If 48 out of 63 is the benchmark of winning bracket performance, what constitutes average tourney prediction success? When you consider that even the most clueless bracketeer could adopt a strategy of advancing the higher seed in all matchups, then that should stand as the baseline for tourney prognostication. In this case, every top seed would reach the Final Four. To determine winners in the semis and finals, it would be reasonable to advance the team with the higher victory margin, since statistics show that this is the best tourney performance indicator besides seeding. (We’ll get into the value of individual attributes in an upcoming blog.)

I went back over the last 28 tourneys of the 64-team era and figured out how well the "higher seed/bigger margin" strategy would’ve done. Here's the year-by-year breakdown:

The numbers show that you should be able to predict about two-thirds of the 63 tourney games correctly without even thinking about it. In fact, the baseline bracket picking strategy would've correctly identified nine of the 28 champions in the modern tourney era, including Kentucky last year, North Carolina in 2009, Kansas in 2008, and Florida in 2007. That’s four for the last six. Heck, if you had used the higher seed/bigger margin strategy in 2008, you would've correctly pegged the Final Four, called both the finalists -- and picked the winner.

Of course, this kind of late-round accuracy is an anomaly. Before 2008, all four top seeds had never reached the Final Four. And let's face it: picking your bracket solely by seeding isn't exactly a winning strategy. Using this approach would likely put you in contention for average-sized pools in only two of the 28 years -- in 2007 (49 correct answers) and in 1993 (48 correct answers). If you were playing in a smaller pool, maybe you’d be among the leaders in 2008 and 2009 as well.

Look no further than last year’s dance for proof that seeding alone won’t get you very far in your pool. Sure, picking Kentucky might’ve helped you land in the upper tier of your pool. But 41 correct picks out of 63 games is actually below average prediction performance. And 2010 and 2011 saw the worst two-year stretch of chalkiness since the 1989-90 tourneys.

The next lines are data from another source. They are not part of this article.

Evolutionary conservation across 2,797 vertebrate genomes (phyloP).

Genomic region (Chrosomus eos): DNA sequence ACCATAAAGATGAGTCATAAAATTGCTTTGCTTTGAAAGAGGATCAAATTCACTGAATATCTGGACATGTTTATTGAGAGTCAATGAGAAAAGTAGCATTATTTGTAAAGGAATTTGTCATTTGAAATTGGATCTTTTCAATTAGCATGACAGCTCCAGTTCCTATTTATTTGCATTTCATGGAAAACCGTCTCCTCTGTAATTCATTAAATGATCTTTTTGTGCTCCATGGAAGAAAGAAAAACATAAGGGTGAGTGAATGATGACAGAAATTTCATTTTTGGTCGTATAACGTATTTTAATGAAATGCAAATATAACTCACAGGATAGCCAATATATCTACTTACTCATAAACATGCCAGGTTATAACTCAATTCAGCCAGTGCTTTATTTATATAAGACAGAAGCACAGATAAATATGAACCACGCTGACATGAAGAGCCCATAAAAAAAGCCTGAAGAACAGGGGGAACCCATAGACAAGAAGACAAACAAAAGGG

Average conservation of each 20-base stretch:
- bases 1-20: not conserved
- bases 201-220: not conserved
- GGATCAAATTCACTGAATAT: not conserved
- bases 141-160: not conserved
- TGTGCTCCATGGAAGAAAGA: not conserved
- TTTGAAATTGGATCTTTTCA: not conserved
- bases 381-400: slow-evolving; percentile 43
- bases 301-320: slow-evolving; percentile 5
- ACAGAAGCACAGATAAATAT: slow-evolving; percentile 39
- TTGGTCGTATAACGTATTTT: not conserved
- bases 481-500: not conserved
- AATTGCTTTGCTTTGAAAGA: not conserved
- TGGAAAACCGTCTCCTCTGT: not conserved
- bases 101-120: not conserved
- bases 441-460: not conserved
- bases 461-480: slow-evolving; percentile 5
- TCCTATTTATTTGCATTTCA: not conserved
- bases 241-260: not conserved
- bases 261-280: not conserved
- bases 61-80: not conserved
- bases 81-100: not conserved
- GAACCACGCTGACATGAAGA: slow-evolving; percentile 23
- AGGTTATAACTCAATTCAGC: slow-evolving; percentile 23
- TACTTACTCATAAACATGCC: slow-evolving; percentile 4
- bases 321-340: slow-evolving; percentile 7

There's no denying that seeding is the single best determinant of a team's tourney fate. It doesn't take a bracketmaster to figure out that the one, two, three and four seeds have accounted for 96 of the 112 Final Four teams and 26 of 28 champions in the 64-team era. The real the question is: which factors beyond seeding help improve your ability to predict tourney outcomes above the baseline accuracy of 65 percent? Before we can answer that question, we need a way to reliably measure the impact of attributes on tourney performance. That’s where PASE comes in.

PASE: Performance Against Seed Expectations

If March Madness always played out to chalky seed expectations, the best one seed would win six games, the second best top seed would win five and the other two would win four. Then, the two seeds would win three games (before losing to top seeds in the Elite Eight), three and four seeds would win two, and five through eight seeds would win one.

Of course, the 28 tourneys of the modern era haven’t played out that way at all. Instead of the average one seed winning 4.75 games, as would be the case in perfect high-seed dominance, they’ve actually won 3.38 games per tourney. Here are the average win totals of a single team at each seed position:

It’s good to know these numbers as you make your bracket picks. If you think, for instance, that a second-seeded team is better than the average two seed, you might feel comfortable advancing them to the Elite Eight. But if you’re convinced they’re weaker than usual, it might make sense to have them bow out in the Sweet 16.

That’s the most basic use for these “wins per team by seed” numbers. But they play a much more central role than that in my research. With these numbers, I’ve developed a metric to measure actual performance in the tourney to expected performance -- and assess the degree to which teams with certain attributes overachieve or underachieve.